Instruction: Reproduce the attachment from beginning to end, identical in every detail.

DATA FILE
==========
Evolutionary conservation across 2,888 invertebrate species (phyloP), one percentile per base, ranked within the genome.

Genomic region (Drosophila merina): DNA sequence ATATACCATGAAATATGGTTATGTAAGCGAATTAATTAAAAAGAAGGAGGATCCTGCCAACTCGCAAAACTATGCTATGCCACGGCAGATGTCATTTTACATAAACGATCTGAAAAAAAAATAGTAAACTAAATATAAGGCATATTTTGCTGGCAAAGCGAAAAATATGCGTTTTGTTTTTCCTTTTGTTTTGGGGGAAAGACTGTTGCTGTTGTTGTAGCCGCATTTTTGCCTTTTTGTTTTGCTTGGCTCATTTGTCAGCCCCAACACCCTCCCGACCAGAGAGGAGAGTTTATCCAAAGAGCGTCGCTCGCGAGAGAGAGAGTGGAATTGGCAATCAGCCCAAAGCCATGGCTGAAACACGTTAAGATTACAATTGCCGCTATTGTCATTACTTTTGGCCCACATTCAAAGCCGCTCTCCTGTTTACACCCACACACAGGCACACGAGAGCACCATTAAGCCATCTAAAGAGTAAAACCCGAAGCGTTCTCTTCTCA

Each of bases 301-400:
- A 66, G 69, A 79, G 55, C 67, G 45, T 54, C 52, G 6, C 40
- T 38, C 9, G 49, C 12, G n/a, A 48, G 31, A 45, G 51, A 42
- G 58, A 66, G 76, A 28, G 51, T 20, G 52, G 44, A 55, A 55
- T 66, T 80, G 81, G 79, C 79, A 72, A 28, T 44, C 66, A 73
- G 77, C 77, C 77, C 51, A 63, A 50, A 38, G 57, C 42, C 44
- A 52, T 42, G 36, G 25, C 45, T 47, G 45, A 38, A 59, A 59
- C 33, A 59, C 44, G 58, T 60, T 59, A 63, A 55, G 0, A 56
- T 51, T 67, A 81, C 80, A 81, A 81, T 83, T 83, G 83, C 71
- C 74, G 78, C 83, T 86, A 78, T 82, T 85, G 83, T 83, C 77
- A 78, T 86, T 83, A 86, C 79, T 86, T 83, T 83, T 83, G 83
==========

Evolutionary conservation across 2,888 invertebrate species (phyloP), one percentile per base, ranked within the genome.

Genomic region (Drosophila merina): DNA sequence ATATACCATGAAATATGGTTATGTAAGCGAATTAATTAAAAAGAAGGAGGATCCTGCCAACTCGCAAAACTATGCTATGCCACGGCAGATGTCATTTTACATAAACGATCTGAAAAAAAAATAGTAAACTAAATATAAGGCATATTTTGCTGGCAAAGCGAAAAATATGCGTTTTGTTTTTCCTTTTGTTTTGGGGGAAAGACTGTTGCTGTTGTTGTAGCCGCATTTTTGCCTTTTTGTTTTGCTTGGCTCATTTGTCAGCCCCAACACCCTCCCGACCAGAGAGGAGAGTTTATCCAAAGAGCGTCGCTCGCGAGAGAGAGAGTGGAATTGGCAATCAGCCCAAAGCCATGGCTGAAACACGTTAAGATTACAATTGCCGCTATTGTCATTACTTTTGGCCCACATTCAAAGCCGCTCTCCTGTTTACACCCACACACAGGCACACGAGAGCACCATTAAGCCATCTAAAGAGTAAAACCCGAAGCGTTCTCTTCTCA

Each of bases 301-400:
- A 66, G 69, A 79, G 55, C 67, G 45, T 54, C 52, G 6, C 40
- T 38, C 9, G 49, C 12, G n/a, A 48, G 31, A 45, G 51, A 42
- G 58, A 66, G 76, A 28, G 51, T 20, G 52, G 44, A 55, A 55
- T 66, T 80, G 81, G 79, C 79, A 72, A 28, T 44, C 66, A 73
- G 77, C 77, C 77, C 51, A 63, A 50, A 38, G 57, C 42, C 44
- A 52, T 42, G 36, G 25, C 45, T 47, G 45, A 38, A 59, A 59
- C 33, A 59, C 44, G 58, T 60, T 59, A 63, A 55, G 0, A 56
- T 51, T 67, A 81, C 80, A 81, A 81, T 83, T 83, G 83, C 71
- C 74, G 78, C 83, T 86, A 78, T 82, T 85, G 83, T 83, C 77
- A 78, T 86, T 83, A 86, C 79, T 86, T 83, T 83, T 83, G 83